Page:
This outcome was unnecessary. In spite of teasing audience confusion with jumbled timelines and delayed reveals and posing questions that might be bigger than it could credibly answer, "Westworld's" early going was thrilling. (There was a reason why the first season was based on the idea of a maze. But it appears that the time has come to pay up: with no resolution to the mystery of what sentience actually is and the show's end drawing closer (whenever that may be), the only option left is to further confuse and obfuscate the issue. However, thanks to the outstanding performances of the entire cast, we can still see glimpses of what made "Westworld" so unforgettable. Wood trembles with anxiety just below the surface of calm assurance, a feeling that she's forgotten something crucial. In other parts of the show, we get to see Jeffrey Wright and Thandiwe Newton take center stage, with Aurora Perrineau and Aaron Paul, respectively, lending a hand as they each try to save the world beyond Westworld's gates from an undefined danger. And Tessa Thompson, whose smooth corporate malice has developed over the course of the show, is endlessly compelling, even if her scenes, like so much of "Westworld" these days, seem to draw their power from a willingness to be cryptic.
From scene to scene, "Westworld" maintains its ability to captivate and draws upon a basic intuition for what will make a memorable visual. Its recognition of despair and its flirtation with Americana tropes (brought to life in Harris' villain, an inverted John Wayne figure) hold up well. (Occasionally, the story's equilibrium is disrupted, as in a scene in which a powerful political wife is driven to insanity, which, despite its seemingly arbitrary placement in the narrative, managed to hold my attention. the apparent endangerment of a child while their parent watches helplessly felt like too much for a show with so many unfocused narrative threads to handle. )
However, "Westworld" cannot be evaluated based on how willing it is to interact with its subject matter; perhaps this will become clear only after the story has been told in its entirety. That's a commendable approach to making art, but it would be difficult for a series with a weekly release schedule. As an example of the show's larger ambitions, its second season told a half-told story that hinted at chronicling the rise and fall of a new kind of life. The third season of "Westworld" avoided that, giving the impression that the project was fundamentally unstable and eager to pivot away from its established canon simply for the sake of doing so.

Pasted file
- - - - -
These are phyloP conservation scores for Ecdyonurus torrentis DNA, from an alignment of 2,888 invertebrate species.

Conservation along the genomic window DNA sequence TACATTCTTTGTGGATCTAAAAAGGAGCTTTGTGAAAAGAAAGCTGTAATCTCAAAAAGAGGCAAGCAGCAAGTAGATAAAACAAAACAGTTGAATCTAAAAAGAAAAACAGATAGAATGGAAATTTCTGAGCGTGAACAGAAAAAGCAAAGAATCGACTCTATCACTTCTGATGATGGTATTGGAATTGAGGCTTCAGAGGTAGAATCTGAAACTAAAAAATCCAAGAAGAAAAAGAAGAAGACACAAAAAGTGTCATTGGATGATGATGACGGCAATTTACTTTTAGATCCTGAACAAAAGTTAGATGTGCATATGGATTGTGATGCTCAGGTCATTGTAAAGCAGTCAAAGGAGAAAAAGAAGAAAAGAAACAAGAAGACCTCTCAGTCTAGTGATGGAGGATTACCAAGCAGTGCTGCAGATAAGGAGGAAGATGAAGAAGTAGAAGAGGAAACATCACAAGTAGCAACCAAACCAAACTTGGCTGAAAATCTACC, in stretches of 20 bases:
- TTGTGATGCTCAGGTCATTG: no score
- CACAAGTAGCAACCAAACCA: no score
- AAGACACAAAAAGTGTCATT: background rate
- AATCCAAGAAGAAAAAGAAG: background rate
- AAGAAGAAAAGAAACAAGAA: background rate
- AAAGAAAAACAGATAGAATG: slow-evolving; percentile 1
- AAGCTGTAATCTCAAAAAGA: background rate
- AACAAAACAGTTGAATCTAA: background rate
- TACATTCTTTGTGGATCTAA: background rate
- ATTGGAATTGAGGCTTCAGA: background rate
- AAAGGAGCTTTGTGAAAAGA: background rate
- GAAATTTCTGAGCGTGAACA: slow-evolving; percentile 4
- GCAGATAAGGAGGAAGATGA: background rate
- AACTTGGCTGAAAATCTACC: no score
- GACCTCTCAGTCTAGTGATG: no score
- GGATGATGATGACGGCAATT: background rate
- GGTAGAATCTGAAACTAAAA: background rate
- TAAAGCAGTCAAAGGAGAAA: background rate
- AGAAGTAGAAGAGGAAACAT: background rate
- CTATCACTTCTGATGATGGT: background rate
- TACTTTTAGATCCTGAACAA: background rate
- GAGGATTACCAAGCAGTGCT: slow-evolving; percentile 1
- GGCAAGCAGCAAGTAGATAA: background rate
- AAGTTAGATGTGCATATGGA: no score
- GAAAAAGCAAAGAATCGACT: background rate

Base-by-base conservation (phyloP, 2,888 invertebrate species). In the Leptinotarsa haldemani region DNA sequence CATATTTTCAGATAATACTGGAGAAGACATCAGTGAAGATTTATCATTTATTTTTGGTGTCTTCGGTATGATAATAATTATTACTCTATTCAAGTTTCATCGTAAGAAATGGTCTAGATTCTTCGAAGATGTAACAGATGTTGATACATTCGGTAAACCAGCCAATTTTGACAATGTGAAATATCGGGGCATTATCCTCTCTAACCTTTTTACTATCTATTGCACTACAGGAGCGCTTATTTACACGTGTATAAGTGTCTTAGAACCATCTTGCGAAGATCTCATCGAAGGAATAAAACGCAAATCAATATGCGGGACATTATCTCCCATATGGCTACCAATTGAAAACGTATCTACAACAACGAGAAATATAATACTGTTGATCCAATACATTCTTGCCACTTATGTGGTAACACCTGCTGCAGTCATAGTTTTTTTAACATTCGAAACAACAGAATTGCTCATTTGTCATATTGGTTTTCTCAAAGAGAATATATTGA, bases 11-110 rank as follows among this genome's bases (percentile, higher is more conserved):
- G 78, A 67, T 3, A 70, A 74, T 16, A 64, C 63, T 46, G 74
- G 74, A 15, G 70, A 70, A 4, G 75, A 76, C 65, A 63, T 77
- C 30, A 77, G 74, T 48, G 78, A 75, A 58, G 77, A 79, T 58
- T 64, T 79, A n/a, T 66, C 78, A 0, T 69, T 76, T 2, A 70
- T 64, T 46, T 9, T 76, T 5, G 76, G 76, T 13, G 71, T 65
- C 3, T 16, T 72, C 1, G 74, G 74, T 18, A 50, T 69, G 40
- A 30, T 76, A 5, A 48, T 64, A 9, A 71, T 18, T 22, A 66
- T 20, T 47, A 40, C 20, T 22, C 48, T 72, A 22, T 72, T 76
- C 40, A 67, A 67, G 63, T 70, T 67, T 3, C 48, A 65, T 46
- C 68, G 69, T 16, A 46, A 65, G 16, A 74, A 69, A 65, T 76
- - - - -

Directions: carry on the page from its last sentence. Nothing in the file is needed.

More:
Because of this, the drama's latest turn feels less like the forward motion of a world and more like a spin. In 2021, Lisa Joy's film "Reminiscence" was a straightforward noir with a futuristic makeover; what if "Westworld" is similarly not about anything other than performing a genre exercise, and keeping itself going? That might be appropriate for a show in which multiple characters viciously fight for their own survival while also searching for their own personal meaning in life. However, we won't know for sure until the series concludes; all indications thus far suggest that narrative trickery and gotcha moments are just as important if not more so than delivering information and ideas through art.
The first four episodes of the fourth season of "Westworld" stand well enough on their own, with some entertaining moments and some that feel like filler. For someone who has watched every episode since the pilot, "often fun" is as good as it gets. It's hard to believe that the two writers behind "Westworld" can find their way out of the maze they've created by trying to probe the human condition.
On Sunday, June 26 at 9 p.m., HBO will air the season four premiere of "Westworld." m ET/PT